In the beginning of the second volume of Encyclopedia of Taoism, Routledge, London and New York (2008) I would like to open the Mawandui manuscripts comment because this finding will have great and remarkable influence on me during some years later.
The facts around the event are explained by Robin D.S.Yates: ”In December 1973, archeologists clearing tomb no. 3 at Măwánduī 馬王堆, Chángshā 長沙 (Hunan), discovered a cache of texts written mostly on silk folded in a lacquer box. They were placed there to accompany Lì Cāng 利蒼, Lord of Dai, who died in 168 BCE, into the afterlife. This was the main discovery of ancient texts since the opening of the hidden library at Dunhuang in the early twentieth century.”
The scientists discovered a new version of Yi Jing in the Mawandui tombs and the order of the sixty-four hexagrams of it is different from the known version, that is the fact. I can say one funny thing here: it is too bad for the version. I am not a scientists, I am not going to put proves here, I want just laugh and say that the true version can be only one (considering the mathematical consequences of the known version) and this is the version we usually open in the Wilhelm/Baynes edition. And I am pretty happy with it.
“Thirty-three of the names of the hexagrams are different from those in the received version, the most important being “Key” (jiàn 鍵) for qián 乾 and “Flow” (chuān 川) for kūn 坤. There are also a great number of variant graphs in the body of the text that could well have significant philosophical implications. Edward Shaughnessy (1996b) suggests that the original referents of “Key” and “Flow” were the male and female genitalia respectively, rather than the abstract notions of Heaven and Earth.” — R.D.S. Yates. Well, now it sounds like gynecology synopsis of a bad student. Lets make it clear in a couple of seconds: if cosmological aspects have been widely known by the time of Laozi and Zhuangzi why ‘the male and female genitalia’ should play such role in 168 BCE? Or, probably, I am not an early and easy adopter of new and ‘significant philosophical implications’. In any special case, the general beauty of Yi Jing ‘as is’ suits me perfect anytime I think about it.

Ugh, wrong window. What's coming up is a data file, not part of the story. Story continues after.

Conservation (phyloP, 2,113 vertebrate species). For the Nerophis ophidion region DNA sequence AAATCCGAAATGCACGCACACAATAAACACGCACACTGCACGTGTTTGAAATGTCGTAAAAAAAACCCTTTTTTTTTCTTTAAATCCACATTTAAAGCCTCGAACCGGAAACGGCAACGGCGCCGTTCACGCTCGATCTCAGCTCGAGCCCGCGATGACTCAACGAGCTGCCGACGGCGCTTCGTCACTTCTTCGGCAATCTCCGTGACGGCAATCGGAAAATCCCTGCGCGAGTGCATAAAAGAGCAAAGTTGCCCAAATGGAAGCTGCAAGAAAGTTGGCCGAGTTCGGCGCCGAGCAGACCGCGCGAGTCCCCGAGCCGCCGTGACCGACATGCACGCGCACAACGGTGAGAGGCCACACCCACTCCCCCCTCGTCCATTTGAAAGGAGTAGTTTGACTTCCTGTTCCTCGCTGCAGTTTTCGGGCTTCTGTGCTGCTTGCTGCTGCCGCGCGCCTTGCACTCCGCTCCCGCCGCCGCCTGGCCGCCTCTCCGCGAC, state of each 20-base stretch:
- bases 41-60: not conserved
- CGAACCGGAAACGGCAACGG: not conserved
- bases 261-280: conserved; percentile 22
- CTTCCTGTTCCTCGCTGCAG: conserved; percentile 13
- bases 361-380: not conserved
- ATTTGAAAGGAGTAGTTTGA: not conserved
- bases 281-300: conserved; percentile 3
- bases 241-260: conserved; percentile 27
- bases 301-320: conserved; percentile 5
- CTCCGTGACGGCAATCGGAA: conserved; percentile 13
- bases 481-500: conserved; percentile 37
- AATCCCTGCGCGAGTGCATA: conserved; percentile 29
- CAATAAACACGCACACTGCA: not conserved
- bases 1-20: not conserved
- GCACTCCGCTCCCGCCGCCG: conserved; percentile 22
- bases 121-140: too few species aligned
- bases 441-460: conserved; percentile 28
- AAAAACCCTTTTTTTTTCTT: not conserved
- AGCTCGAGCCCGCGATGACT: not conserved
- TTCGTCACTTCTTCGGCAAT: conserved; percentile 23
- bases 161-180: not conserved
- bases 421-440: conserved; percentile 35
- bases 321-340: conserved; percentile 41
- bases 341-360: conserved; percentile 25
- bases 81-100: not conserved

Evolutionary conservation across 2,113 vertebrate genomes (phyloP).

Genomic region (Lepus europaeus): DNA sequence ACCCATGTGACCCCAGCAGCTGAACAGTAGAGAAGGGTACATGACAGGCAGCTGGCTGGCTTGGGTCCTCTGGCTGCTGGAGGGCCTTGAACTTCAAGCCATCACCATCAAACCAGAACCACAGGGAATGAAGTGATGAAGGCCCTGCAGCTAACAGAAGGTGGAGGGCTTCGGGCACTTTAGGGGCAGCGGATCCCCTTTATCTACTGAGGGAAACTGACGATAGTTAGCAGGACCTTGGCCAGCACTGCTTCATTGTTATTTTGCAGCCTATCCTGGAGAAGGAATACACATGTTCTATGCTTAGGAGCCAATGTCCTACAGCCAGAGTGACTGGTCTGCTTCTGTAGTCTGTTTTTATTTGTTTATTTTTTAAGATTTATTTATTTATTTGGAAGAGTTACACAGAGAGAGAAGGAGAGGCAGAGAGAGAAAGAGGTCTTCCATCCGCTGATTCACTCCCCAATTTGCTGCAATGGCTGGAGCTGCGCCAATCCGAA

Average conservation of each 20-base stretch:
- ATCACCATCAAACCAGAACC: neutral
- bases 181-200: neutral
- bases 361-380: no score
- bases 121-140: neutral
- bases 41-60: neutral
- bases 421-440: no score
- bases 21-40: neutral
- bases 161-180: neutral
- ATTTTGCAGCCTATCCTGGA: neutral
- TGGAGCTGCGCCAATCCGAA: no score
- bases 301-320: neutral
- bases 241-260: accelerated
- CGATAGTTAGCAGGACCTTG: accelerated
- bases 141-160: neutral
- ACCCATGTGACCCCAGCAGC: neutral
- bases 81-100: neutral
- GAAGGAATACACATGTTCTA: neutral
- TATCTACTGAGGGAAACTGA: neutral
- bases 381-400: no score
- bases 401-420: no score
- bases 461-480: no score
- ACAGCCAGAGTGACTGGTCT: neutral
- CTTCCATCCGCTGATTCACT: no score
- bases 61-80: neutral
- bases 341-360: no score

There are also a serious group of fifteen texts inside the Mawandui corpus concerned health and medicine, and three of them are truly the most ancient Chinese sex manuals (fáng zhōng shū 房中書): Hé Yīn Yáng 合陰陽 (Conjoining Yin and Yang), Shí Wèn 十問 (Ten Questions), and Tiānxià Zhìdào Tán 天下至道談 (Discourse on the Ultimate Way Under Heaven). Another translation of the text 天下至道談 is Discourse on the Culminant Way in Under Heaven, and both titles I try to avoid. My favorite title sounds: On Following the Dao in High and Low, and I do like when translations from Chinese into English are short and a little bit poetical, two qualities which I guess natural for classical Chinese. I have some translations of this text into two languages and I reread them and comments every time I need to extract information but I will read my own translation into English always when I want to feel the fact knowledge can fly, from hear to heart.
That is why Mawandui manuscripts have ‘great and remarkable influence on me’ many years already and today.